• Besides this, total salinity depends on the extent to which exchangeable sodium percentage (ESP) of soil increase as a result of adsorption of sodium from water. This increase depends on sodium percentage

. • Soil characteristics like structure, texture, organic matter, nature of clay minerals, topography etc.

• Plant characteristics like tolerance of plant varies with different stages of growth. The germination and seedling stages are usually more sensitive to salinity.

• Climatic factors can modify plant response to salinity. Tolerance to saline water irrigation is often greater in winter than in the summer. Rainfall is the most significant factor for the leaching of salts from the plant root zone. Temperature also plays a vital role.

• Management practices also play great role. Wherever saline water is used for irrigation, adoption of management practices which allow minimum salt accumulation in the root zone of the soil is necessary.

The primary parameters that have to be considered to ensure effective irrigation management for salt control are the water requirement of crop and quality of irrigation water. Correct irrigation should restore any soil water deficit to control salt levels.

Use of poor quality water

Besides the salinity and alkalinity hazard of water, some industrial effluents and sewage water are also problem waters that can be reused by proper treatment. The complex growth of industries and urbanization (Urban development) leads to massive increase in wastewater in the form of sewage and effluent. Waste water supplies not only nutrients but also some toxic elements such as total solids of chloride, carbonate, bicarbonate, sulphate, sodium, chromium, calcium, magnesium, etc., in high concentration. Besides this, the effluent or wastewater creates BOD (Biological Oxygen Demand). These wastewaters when used for irrigation lead to surface and sub surface source of pollution due to horizontal and vertical seepage.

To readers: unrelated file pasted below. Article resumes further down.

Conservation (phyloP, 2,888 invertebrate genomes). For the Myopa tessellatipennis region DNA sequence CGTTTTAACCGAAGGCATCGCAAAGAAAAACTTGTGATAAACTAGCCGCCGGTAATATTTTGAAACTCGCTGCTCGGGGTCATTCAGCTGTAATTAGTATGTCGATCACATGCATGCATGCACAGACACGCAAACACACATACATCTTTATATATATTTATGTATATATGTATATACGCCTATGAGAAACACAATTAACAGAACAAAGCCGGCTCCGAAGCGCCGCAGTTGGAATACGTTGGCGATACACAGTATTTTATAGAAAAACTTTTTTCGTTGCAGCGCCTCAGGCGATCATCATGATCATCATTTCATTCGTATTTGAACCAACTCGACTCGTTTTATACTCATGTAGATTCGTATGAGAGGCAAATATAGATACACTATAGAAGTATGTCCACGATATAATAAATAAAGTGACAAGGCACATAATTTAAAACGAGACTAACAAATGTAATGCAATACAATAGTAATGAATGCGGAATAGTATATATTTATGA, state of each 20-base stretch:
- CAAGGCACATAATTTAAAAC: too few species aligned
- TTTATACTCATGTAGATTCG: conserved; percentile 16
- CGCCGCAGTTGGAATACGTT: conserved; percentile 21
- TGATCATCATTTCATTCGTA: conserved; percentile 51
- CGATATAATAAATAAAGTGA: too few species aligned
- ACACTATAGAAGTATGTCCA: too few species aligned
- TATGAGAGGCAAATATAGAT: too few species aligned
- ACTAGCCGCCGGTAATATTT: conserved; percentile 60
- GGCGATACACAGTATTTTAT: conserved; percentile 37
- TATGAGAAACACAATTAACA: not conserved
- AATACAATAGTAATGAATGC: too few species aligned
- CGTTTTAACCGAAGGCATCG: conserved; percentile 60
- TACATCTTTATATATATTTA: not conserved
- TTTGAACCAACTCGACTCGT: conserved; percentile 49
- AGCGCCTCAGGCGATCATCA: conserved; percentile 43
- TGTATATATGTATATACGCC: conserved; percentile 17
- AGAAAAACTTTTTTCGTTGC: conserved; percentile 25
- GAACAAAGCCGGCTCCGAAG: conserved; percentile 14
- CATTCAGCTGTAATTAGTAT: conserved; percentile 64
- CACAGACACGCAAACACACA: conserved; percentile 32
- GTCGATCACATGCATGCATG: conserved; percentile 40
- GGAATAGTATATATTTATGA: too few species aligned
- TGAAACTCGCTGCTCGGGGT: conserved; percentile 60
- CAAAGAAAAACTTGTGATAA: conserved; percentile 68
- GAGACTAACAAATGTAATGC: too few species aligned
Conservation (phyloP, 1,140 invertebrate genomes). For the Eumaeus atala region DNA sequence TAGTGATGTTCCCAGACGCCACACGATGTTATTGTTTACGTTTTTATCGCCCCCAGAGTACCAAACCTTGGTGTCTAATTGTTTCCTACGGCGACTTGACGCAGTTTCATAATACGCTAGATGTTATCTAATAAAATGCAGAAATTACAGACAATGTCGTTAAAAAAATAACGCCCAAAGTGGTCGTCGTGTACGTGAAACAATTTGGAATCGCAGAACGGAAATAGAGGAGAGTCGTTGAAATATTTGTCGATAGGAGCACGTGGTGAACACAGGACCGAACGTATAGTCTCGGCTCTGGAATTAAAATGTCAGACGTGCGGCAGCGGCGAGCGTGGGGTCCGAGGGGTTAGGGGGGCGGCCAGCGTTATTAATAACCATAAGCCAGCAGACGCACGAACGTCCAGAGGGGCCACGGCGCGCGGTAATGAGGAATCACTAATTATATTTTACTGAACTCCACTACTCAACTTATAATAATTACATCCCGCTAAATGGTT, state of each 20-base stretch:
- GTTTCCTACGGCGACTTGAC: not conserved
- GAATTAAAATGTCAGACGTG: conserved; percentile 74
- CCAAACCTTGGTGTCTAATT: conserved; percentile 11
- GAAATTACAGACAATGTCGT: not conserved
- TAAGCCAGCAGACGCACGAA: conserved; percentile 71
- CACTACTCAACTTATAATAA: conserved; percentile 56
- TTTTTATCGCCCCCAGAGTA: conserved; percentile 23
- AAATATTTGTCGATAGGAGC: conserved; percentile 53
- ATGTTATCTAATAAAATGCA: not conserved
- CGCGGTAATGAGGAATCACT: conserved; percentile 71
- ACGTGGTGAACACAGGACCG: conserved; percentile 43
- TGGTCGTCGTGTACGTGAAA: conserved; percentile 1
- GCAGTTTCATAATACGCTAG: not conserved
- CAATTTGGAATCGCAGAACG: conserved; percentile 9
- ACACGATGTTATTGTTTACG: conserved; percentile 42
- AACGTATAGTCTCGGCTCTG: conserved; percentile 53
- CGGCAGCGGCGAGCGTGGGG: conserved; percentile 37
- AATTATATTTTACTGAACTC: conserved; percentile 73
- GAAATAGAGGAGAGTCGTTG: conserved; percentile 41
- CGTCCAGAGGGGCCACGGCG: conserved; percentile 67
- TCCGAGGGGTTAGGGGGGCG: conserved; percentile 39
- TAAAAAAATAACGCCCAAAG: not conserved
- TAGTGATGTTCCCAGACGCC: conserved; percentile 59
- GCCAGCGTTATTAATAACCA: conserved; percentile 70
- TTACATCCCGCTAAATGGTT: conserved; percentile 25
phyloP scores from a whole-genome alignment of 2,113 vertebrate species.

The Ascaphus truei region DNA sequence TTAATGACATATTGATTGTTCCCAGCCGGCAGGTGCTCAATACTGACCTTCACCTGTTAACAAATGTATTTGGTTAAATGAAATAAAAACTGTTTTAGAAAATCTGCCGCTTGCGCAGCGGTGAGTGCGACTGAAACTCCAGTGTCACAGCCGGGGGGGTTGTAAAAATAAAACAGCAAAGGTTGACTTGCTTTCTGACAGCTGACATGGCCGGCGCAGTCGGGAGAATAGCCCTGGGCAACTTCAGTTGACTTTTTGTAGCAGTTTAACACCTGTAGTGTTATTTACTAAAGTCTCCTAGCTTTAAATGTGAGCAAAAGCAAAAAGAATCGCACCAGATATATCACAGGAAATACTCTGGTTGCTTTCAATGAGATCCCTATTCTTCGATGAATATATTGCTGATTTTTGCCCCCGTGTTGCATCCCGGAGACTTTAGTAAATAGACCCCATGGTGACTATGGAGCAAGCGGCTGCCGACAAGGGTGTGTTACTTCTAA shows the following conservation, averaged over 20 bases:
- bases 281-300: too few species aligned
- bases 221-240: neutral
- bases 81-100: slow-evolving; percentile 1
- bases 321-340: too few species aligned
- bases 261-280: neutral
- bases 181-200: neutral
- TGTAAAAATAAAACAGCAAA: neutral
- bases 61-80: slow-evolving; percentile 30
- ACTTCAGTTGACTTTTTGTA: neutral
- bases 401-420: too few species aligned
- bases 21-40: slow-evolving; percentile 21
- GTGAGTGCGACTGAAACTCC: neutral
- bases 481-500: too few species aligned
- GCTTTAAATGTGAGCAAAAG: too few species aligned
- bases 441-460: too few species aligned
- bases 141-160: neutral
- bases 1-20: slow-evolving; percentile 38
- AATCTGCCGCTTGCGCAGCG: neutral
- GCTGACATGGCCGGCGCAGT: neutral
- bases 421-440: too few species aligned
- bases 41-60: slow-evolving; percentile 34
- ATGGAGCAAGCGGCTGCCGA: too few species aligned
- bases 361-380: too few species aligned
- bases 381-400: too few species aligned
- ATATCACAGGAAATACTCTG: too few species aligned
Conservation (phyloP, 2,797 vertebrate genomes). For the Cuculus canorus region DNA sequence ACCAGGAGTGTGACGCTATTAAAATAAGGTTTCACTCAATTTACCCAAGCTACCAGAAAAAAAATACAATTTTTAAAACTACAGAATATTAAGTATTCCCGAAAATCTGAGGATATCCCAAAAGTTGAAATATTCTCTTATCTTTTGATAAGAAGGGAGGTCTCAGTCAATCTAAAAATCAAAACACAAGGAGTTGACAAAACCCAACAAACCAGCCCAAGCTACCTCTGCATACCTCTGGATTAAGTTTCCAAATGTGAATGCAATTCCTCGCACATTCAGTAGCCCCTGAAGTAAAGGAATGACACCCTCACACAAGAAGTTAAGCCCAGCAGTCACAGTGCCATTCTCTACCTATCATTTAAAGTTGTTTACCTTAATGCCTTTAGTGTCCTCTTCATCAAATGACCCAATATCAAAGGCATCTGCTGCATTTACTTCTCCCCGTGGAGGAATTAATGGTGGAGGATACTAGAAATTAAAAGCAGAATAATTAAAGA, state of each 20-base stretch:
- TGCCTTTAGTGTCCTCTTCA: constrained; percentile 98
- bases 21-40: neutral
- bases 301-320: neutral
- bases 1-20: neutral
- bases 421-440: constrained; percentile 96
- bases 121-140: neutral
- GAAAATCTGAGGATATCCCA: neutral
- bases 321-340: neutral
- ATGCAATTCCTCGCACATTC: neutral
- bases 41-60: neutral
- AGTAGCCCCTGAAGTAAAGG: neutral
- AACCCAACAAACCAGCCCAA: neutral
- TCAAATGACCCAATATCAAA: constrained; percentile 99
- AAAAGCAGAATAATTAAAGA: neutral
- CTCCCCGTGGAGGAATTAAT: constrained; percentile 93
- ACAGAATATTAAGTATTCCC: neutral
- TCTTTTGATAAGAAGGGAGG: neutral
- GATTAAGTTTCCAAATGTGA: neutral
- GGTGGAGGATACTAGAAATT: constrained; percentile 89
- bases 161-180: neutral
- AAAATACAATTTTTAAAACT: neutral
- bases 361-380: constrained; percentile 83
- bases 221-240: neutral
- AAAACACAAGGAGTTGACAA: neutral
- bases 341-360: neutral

Points to be considered

• Application of greater amounts of organic matter such as FYM, compost etc., to the soil to improve permeability and structure.

• Increasing the proportion of calcium, through addition of gypsum (CaSO4) to the irrigation water in the channel, by keeping pebbles mixed gypsum bundles in the irrigation tank.

• Mixing of good quality water with poor water in proper proportions so that both the sources of water are effectively used to maximum advantage.

• Periodical application of organic matter and raising as well as incorporation of green manure crops in the soil.

• Irrigation the land with small quantities of water at frequent intervals instead of large quantity at a time.

• Application of fertilizer may be increased slightly more than the normally required and preferably ammonium sulphate for nitrogen, super phosphate and Di Ammonium Phosphate (DAP) for phosphorus application.

• Drainage facilities must be improved.

• Raising of salt tolerant crops such as cotton, ragi, sugar beet, rice, groundnut, sorghum, corn, sunflower, chillies, tobacco, onion, tomato, garden beans, amaranthus and lucerne.

Projected waste-water utilization – It is estimated that 2,87,000 million m3 of waste water can be reusable.

Hence, these waste waters can be properly treated as follows:

• Dilute with good quality water in the ratio of 50:50 or 75:25.

• Alternate irrigation with waste water and good quality water.

• Treat the effluent water through fill and draw tanks, lime tank, equalization tank, settling tank, sludge removal tank, aerobic and anaerobic treatment tanks etc.